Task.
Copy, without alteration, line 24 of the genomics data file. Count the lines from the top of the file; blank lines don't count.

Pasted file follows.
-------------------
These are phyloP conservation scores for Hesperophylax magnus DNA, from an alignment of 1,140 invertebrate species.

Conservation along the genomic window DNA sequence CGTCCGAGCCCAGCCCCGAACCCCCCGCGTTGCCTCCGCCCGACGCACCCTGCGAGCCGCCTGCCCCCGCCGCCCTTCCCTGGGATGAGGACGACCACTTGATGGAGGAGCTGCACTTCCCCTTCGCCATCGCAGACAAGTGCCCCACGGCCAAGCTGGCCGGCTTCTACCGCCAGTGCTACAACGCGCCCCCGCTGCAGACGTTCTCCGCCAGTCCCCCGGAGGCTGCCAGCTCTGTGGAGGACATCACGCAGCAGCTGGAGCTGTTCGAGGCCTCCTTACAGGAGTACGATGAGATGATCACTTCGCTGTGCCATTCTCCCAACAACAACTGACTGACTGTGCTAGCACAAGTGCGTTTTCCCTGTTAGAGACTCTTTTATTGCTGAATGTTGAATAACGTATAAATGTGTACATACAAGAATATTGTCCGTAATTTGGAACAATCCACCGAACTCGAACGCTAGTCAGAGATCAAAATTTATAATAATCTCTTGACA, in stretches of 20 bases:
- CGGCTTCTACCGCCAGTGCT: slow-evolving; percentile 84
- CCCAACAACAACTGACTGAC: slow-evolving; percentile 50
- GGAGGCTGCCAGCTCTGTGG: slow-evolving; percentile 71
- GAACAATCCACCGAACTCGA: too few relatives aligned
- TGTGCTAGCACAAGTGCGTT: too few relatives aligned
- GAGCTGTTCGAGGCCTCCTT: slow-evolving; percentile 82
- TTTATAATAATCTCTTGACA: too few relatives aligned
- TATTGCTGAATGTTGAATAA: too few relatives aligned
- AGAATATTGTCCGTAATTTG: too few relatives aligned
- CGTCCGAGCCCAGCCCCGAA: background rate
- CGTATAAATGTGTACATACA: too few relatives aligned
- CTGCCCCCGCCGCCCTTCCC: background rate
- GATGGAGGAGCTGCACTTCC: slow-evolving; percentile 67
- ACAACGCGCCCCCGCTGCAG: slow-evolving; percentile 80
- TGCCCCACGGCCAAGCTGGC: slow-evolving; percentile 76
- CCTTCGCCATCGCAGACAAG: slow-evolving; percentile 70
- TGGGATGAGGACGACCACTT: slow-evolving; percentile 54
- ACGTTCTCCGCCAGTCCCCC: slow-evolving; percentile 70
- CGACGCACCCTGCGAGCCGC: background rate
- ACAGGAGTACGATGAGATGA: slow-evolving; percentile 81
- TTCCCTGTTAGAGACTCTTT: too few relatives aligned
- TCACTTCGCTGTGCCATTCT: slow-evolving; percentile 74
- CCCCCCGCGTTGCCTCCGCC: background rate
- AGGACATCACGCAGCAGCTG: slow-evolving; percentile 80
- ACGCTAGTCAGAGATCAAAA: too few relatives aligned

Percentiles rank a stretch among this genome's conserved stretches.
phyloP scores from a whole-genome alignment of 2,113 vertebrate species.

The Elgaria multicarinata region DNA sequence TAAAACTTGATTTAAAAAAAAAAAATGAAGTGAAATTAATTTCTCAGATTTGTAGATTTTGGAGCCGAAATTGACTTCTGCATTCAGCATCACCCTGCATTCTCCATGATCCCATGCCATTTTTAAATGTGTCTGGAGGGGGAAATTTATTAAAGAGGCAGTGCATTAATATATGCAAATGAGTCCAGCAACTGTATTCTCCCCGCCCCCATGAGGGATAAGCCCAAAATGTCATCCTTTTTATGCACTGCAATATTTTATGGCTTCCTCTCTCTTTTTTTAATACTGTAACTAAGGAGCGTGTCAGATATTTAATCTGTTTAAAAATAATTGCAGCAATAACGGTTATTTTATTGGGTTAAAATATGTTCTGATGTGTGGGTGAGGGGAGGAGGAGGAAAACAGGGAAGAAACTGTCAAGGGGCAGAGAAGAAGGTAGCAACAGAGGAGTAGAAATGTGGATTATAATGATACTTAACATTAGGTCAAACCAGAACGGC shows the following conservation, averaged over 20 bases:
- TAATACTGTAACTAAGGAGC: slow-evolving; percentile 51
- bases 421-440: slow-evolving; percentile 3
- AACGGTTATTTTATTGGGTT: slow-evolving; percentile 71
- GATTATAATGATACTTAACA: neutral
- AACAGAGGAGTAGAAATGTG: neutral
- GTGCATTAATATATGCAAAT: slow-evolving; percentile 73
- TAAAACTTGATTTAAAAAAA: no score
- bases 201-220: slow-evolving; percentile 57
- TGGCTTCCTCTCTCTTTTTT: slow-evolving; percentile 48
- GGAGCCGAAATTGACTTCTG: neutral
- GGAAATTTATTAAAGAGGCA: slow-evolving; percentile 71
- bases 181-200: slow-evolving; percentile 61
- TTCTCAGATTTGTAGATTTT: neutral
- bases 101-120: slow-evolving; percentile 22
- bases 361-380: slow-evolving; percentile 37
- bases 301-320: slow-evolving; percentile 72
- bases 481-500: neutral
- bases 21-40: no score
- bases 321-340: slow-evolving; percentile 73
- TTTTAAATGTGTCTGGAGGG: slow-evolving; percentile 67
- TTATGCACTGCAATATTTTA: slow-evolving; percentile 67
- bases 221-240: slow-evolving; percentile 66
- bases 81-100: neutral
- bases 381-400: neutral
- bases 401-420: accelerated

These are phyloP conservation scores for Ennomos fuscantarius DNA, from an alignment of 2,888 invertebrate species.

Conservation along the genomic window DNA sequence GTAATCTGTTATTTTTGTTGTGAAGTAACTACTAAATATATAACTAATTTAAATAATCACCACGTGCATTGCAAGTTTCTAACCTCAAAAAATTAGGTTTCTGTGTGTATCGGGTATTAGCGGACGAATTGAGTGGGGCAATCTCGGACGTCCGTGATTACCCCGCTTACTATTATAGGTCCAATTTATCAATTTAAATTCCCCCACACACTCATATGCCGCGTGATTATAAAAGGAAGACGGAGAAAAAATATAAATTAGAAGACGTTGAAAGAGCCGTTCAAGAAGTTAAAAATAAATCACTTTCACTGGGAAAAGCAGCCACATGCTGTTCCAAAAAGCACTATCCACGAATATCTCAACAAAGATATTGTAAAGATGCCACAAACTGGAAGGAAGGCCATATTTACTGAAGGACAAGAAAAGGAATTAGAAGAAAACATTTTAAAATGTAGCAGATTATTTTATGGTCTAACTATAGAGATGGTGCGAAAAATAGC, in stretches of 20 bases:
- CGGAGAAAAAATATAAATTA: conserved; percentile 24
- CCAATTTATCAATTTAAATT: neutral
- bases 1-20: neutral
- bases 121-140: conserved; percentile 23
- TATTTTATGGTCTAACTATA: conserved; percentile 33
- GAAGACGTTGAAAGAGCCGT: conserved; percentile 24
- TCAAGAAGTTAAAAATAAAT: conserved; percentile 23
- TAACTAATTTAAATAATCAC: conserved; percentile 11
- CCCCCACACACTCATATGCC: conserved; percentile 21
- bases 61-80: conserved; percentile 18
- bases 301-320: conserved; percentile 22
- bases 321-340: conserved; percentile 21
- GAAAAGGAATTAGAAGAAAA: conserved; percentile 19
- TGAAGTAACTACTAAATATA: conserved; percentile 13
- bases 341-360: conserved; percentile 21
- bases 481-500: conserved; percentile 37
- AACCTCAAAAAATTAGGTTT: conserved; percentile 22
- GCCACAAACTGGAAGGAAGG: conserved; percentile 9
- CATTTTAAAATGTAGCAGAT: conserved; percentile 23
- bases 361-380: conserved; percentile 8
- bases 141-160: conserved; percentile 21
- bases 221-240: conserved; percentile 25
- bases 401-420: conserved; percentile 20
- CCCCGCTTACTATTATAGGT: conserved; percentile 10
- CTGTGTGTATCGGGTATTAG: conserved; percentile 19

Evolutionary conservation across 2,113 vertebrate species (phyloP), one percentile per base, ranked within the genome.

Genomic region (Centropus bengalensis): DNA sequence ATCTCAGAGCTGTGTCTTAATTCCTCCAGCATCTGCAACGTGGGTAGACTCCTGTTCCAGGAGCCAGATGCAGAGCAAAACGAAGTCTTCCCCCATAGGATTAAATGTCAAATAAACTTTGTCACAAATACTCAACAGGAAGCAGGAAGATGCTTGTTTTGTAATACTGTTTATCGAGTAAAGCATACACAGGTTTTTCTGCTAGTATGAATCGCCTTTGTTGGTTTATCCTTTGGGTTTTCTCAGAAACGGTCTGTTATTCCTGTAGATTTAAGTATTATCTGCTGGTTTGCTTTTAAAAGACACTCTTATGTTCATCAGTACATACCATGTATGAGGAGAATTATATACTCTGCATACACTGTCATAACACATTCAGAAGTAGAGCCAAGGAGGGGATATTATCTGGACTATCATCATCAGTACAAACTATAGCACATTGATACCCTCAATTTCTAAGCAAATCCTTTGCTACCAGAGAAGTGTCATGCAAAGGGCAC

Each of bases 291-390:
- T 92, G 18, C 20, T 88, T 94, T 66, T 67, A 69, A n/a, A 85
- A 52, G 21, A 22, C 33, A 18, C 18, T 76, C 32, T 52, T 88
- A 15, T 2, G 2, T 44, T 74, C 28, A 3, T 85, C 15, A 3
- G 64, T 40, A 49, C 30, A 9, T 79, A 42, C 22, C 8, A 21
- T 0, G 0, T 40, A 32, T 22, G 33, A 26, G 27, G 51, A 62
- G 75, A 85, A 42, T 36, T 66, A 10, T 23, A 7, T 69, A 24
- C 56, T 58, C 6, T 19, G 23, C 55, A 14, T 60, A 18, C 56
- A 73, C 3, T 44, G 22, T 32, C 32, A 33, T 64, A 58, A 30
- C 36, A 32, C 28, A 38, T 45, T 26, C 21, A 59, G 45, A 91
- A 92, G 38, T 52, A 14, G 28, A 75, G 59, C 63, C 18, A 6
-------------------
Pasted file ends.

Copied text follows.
- TCACTTCGCTGTGCCATTCT: slow-evolving; percentile 74